Markus Kuhn speaks to reporters Tuesday at Gillette Stadium (Mike Petraglia/WEEI.com)
FOXBORO — Markus Kuhn feels like one lucky guy.
The 6-foot-4, 300-pound defensive lineman not only landed on his feet after signing a one-year deal with the Patriots. It’s a low-risk deal for the Pats, who liked enough of what they saw from the German in his four previous years with the Giants to add him to the roster for depth.
He has a base salary of $760,000 with a signing bonus of $140,000. What’s was the first thing on his mind when he signed with the Patriots?
“Championship. That’s the first thing,” Kuhn said without hesitating.
Kuhn, who was a seventh round pick of the Giants in 2012 out of North Carolina State, is also reunited with another German native in Sebastian Vollmer. But it wasn’t Vollmer that inspired Kuhn to sign in Foxboro.
“Honestly, before I signed here, really not much,” Kuhn said at Gillette Stadium on Tuesday. “It was more like primarily when I came here he reached out to me right away. We saw each other a few times in preseason games. We’d talk just because we’re both German, which is special in this league, but other than that, when I first came here, we went to dinner and just hung out, talked, and he told me a little bit about this place here and yeah, I’ve loved it.”
Kuhn is looking forward to the start of OTAs next week and getting on the field and showing he has what it takes to make the roster.
“[I’m] loving it. [It’s a] great organization,” Kuhn said. “Just to come here and be a part of this right now, really exciting for me of course.
What did lead him to sign in New England?
“It was just for me, if you have an opportunity to play for an organization like this with a team and everything around it, it was not really much to think for me if I would come here or not,” Kuhn said. “I loved the opportunity. I was excited I was able to come here and that’s why I grabbed it and ran with it.”
On Dec. 7, 2014, Kuhn returned a fumble for a touchdown against the Titans. It was the Giants’ first non-offensive TD of the season and also the first NFL touchdown scored by a German national. Ironically, that same year, Vollmer was winning his first Super Bowl ring.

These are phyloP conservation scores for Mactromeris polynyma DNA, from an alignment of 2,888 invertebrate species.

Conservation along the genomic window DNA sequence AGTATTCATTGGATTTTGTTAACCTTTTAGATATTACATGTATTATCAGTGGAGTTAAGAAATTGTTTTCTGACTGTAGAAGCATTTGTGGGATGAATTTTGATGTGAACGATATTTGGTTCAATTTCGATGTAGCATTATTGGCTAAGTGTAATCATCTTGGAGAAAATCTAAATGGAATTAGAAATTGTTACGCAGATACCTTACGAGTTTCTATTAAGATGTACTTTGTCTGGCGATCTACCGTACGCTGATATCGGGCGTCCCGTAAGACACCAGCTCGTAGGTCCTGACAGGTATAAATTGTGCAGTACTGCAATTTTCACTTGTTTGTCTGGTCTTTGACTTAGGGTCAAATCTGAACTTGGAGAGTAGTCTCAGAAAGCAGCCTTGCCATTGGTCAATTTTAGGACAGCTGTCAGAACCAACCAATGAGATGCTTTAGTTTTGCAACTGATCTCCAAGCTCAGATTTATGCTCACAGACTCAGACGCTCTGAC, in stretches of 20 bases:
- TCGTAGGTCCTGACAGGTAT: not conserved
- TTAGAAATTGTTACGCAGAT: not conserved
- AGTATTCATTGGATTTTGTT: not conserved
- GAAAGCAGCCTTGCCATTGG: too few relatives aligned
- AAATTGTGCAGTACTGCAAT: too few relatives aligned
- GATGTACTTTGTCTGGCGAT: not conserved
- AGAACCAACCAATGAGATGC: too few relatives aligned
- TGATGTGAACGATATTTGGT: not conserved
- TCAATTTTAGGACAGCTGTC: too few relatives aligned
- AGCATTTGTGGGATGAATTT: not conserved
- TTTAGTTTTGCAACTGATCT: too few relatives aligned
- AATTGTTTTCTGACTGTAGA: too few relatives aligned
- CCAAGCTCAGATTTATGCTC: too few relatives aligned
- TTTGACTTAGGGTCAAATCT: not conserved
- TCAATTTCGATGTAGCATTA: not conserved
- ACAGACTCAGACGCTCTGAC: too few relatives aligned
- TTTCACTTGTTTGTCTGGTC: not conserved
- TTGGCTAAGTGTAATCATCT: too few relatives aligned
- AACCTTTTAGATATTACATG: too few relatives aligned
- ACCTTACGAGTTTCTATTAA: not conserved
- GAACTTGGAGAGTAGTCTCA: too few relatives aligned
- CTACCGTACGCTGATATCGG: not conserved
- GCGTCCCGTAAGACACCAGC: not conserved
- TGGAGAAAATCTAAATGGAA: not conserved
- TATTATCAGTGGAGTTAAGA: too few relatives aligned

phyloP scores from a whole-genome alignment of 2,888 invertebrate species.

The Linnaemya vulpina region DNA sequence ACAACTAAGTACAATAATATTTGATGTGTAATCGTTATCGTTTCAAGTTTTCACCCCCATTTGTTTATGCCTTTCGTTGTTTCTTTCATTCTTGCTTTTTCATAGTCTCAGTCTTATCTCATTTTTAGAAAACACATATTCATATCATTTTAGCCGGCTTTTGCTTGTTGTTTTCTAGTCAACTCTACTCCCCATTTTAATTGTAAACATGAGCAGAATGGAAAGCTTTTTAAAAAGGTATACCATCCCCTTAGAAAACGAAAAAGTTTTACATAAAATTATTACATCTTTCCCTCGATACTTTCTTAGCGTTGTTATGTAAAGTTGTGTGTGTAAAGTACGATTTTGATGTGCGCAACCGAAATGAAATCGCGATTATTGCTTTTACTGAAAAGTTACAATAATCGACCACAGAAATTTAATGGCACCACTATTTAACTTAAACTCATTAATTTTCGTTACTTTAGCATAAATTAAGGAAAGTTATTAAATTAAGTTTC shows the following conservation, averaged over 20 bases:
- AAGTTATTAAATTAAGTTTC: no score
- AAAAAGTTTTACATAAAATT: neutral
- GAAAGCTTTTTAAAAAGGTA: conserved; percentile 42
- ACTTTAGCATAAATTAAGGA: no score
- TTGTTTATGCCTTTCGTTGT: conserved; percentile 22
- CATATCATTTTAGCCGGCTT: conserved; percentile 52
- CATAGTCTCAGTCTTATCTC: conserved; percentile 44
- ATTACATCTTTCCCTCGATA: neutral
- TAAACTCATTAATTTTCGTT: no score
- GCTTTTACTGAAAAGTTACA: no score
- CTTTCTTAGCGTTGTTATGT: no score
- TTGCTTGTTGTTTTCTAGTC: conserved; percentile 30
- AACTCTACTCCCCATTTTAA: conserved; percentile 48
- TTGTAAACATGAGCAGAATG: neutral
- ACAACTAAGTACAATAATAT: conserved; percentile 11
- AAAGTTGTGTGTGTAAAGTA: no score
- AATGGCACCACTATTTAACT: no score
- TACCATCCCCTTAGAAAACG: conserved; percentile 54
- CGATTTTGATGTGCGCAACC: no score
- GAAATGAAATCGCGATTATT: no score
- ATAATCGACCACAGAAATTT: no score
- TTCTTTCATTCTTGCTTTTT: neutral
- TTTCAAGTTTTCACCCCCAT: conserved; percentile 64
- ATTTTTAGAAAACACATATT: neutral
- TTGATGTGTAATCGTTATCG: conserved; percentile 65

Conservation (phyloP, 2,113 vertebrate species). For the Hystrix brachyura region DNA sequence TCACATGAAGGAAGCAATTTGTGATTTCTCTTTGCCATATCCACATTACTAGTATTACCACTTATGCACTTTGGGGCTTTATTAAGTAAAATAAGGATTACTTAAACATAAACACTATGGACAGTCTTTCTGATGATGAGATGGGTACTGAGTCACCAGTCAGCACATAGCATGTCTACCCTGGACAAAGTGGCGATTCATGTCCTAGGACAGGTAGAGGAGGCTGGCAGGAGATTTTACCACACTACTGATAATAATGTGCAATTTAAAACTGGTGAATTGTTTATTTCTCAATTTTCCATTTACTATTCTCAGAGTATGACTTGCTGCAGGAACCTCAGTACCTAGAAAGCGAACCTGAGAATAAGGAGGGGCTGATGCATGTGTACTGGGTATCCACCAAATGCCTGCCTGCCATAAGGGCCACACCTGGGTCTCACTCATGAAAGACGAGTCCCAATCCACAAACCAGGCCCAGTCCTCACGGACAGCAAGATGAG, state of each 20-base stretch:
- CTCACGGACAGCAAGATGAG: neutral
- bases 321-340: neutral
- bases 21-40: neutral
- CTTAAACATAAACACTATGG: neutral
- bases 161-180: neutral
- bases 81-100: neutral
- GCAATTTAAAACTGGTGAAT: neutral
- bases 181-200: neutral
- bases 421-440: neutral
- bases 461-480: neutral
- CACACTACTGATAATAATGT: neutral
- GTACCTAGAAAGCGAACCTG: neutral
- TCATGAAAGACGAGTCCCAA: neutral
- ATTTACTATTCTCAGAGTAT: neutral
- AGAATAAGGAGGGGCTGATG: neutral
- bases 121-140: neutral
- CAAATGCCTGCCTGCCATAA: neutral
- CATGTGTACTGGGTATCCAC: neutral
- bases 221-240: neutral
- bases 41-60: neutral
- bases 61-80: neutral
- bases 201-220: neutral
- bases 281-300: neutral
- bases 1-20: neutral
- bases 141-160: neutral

“I talked to Sebastian about that too, and he was like, ‘Well, who got a ring out of the two of us?’ I was like ‘OK, touché, touché. Not bad’. Obviously, it was a great experience,” Kuhn said. “I mean especially as a defensive lineman to score period in the NFL it was very exciting. Overall, when you’re out there and you’re able to make a play, I was able to do that, and obviously of course the history behind it meant something to me.
“Honestly, I’m just happy for the football and the guys in Germany that there’s a bigger market coming over from Germany and more and more guys, like all over the globe that are actually interested in the sport and getting better at it, and now even having a guy straight out of Germany [Moritz Boehringer] being drafted. I think that’s a huge accomplishment and it just shows where the sport is going.
“Since the sport, when you play in Germany, is not really to the level that it is here, even [collegiately], it’s no comparison. Every day I think I’m really still growing and now having different coaches again, having different inputs, I think it’s only going to help my level of play as well, again.”
Kuhn tore his ACL in Week 10 of his rookie season in 2012. But he came back to make the Giants and record 48 tackles over his four years in New York, mostly as an interior defensive lineman.
“I know it’s just pretty much you just have to look that you find a spot where you fit in,” Kuhn said. “The ways around are just pretty much they plug you in where they think you can excel at best. That’s pretty much it. I played pretty much just as a defensive tackle. With the Giants, I know it was only we played left or right, so it was either you played a shaded nose or you play a three-technique two high. So, that’s pretty much what we mainly did.”
Now, Kuhn must carve out a niche in New England with the likes of Terrence Knighton, Alan Branch and second-year nose Malcom Brown.
“It’s definitely been quite a new room this year but I mean you have a guy like [Terrance Knighton] coming in who’s been a really great player and he knows so much about football,” Kuhn said. “I mean so much more than I do, so he’s really been a great help just from like little technique things but also a young guy like Malcom. He’s been here last year. I think he had a really good year last year. He played well and he knows the system really well so you learn from an older veteran and then a younger guy who’s been here before.”